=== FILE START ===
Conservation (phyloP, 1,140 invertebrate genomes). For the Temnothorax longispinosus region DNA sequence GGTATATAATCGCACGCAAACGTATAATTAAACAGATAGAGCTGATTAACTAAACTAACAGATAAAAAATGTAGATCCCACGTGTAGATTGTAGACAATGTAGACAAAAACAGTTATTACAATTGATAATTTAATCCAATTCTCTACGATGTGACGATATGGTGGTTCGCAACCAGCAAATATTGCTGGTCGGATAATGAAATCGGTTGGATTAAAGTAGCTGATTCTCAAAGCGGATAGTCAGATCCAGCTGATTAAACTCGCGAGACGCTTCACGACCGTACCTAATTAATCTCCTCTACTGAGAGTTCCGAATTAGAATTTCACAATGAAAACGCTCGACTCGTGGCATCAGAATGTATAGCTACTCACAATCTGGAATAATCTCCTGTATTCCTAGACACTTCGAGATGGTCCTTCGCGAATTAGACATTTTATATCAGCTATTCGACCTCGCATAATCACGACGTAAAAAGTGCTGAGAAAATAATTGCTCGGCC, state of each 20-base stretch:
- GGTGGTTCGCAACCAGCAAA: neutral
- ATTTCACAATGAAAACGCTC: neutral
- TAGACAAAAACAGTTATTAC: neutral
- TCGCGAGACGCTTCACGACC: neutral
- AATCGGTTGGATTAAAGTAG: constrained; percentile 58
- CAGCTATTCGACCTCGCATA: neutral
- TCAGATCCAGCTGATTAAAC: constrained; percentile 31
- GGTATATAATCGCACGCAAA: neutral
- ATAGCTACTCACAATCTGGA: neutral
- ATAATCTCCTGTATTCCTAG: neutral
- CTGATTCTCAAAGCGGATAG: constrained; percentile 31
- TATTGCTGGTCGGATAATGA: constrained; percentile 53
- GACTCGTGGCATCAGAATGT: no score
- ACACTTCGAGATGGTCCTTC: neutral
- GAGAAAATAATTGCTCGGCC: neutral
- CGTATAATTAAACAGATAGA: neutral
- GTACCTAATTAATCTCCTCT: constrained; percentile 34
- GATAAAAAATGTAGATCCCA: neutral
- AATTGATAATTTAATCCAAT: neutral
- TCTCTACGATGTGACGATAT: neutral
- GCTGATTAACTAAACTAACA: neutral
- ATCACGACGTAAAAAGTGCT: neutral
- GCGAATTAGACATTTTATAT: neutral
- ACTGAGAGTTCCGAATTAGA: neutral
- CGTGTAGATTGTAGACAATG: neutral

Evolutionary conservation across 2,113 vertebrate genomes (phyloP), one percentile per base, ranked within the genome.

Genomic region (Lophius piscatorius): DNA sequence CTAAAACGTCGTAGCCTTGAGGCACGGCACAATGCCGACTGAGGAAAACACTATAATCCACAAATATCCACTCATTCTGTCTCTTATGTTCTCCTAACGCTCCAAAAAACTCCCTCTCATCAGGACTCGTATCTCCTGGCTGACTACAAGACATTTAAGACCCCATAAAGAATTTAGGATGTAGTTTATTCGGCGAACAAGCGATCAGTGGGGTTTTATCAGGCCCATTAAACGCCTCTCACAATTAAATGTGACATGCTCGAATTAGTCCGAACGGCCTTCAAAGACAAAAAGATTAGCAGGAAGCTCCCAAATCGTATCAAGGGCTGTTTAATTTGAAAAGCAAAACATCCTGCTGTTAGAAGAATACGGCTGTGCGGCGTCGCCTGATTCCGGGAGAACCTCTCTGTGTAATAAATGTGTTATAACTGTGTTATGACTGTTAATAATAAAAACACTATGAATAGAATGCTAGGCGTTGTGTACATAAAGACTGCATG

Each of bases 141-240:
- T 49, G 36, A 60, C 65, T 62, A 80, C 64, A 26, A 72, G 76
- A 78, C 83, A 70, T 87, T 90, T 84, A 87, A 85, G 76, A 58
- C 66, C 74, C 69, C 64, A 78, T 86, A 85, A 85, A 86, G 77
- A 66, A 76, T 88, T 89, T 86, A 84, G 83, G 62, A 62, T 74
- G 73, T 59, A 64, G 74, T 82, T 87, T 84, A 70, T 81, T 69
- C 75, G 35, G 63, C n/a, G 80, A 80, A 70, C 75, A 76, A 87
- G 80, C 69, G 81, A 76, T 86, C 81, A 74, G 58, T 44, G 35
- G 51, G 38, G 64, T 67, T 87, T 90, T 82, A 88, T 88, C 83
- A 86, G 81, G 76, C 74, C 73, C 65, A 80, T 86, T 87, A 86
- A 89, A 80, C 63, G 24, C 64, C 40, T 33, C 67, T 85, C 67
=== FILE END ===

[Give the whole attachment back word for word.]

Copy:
Conservation (phyloP, 1,140 invertebrate genomes). For the Temnothorax longispinosus region DNA sequence GGTATATAATCGCACGCAAACGTATAATTAAACAGATAGAGCTGATTAACTAAACTAACAGATAAAAAATGTAGATCCCACGTGTAGATTGTAGACAATGTAGACAAAAACAGTTATTACAATTGATAATTTAATCCAATTCTCTACGATGTGACGATATGGTGGTTCGCAACCAGCAAATATTGCTGGTCGGATAATGAAATCGGTTGGATTAAAGTAGCTGATTCTCAAAGCGGATAGTCAGATCCAGCTGATTAAACTCGCGAGACGCTTCACGACCGTACCTAATTAATCTCCTCTACTGAGAGTTCCGAATTAGAATTTCACAATGAAAACGCTCGACTCGTGGCATCAGAATGTATAGCTACTCACAATCTGGAATAATCTCCTGTATTCCTAGACACTTCGAGATGGTCCTTCGCGAATTAGACATTTTATATCAGCTATTCGACCTCGCATAATCACGACGTAAAAAGTGCTGAGAAAATAATTGCTCGGCC, state of each 20-base stretch:
- GGTGGTTCGCAACCAGCAAA: neutral
- ATTTCACAATGAAAACGCTC: neutral
- TAGACAAAAACAGTTATTAC: neutral
- TCGCGAGACGCTTCACGACC: neutral
- AATCGGTTGGATTAAAGTAG: constrained; percentile 58
- CAGCTATTCGACCTCGCATA: neutral
- TCAGATCCAGCTGATTAAAC: constrained; percentile 31
- GGTATATAATCGCACGCAAA: neutral
- ATAGCTACTCACAATCTGGA: neutral
- ATAATCTCCTGTATTCCTAG: neutral
- CTGATTCTCAAAGCGGATAG: constrained; percentile 31
- TATTGCTGGTCGGATAATGA: constrained; percentile 53
- GACTCGTGGCATCAGAATGT: no score
- ACACTTCGAGATGGTCCTTC: neutral
- GAGAAAATAATTGCTCGGCC: neutral
- CGTATAATTAAACAGATAGA: neutral
- GTACCTAATTAATCTCCTCT: constrained; percentile 34
- GATAAAAAATGTAGATCCCA: neutral
- AATTGATAATTTAATCCAAT: neutral
- TCTCTACGATGTGACGATAT: neutral
- GCTGATTAACTAAACTAACA: neutral
- ATCACGACGTAAAAAGTGCT: neutral
- GCGAATTAGACATTTTATAT: neutral
- ACTGAGAGTTCCGAATTAGA: neutral
- CGTGTAGATTGTAGACAATG: neutral

Evolutionary conservation across 2,113 vertebrate genomes (phyloP), one percentile per base, ranked within the genome.

Genomic region (Lophius piscatorius): DNA sequence CTAAAACGTCGTAGCCTTGAGGCACGGCACAATGCCGACTGAGGAAAACACTATAATCCACAAATATCCACTCATTCTGTCTCTTATGTTCTCCTAACGCTCCAAAAAACTCCCTCTCATCAGGACTCGTATCTCCTGGCTGACTACAAGACATTTAAGACCCCATAAAGAATTTAGGATGTAGTTTATTCGGCGAACAAGCGATCAGTGGGGTTTTATCAGGCCCATTAAACGCCTCTCACAATTAAATGTGACATGCTCGAATTAGTCCGAACGGCCTTCAAAGACAAAAAGATTAGCAGGAAGCTCCCAAATCGTATCAAGGGCTGTTTAATTTGAAAAGCAAAACATCCTGCTGTTAGAAGAATACGGCTGTGCGGCGTCGCCTGATTCCGGGAGAACCTCTCTGTGTAATAAATGTGTTATAACTGTGTTATGACTGTTAATAATAAAAACACTATGAATAGAATGCTAGGCGTTGTGTACATAAAGACTGCATG

Each of bases 141-240:
- T 49, G 36, A 60, C 65, T 62, A 80, C 64, A 26, A 72, G 76
- A 78, C 83, A 70, T 87, T 90, T 84, A 87, A 85, G 76, A 58
- C 66, C 74, C 69, C 64, A 78, T 86, A 85, A 85, A 86, G 77
- A 66, A 76, T 88, T 89, T 86, A 84, G 83, G 62, A 62, T 74
- G 73, T 59, A 64, G 74, T 82, T 87, T 84, A 70, T 81, T 69
- C 75, G 35, G 63, C n/a, G 80, A 80, A 70, C 75, A 76, A 87
- G 80, C 69, G 81, A 76, T 86, C 81, A 74, G 58, T 44, G 35
- G 51, G 38, G 64, T 67, T 87, T 90, T 82, A 88, T 88, C 83
- A 86, G 81, G 76, C 74, C 73, C 65, A 80, T 86, T 87, A 86
- A 89, A 80, C 63, G 24, C 64, C 40, T 33, C 67, T 85, C 67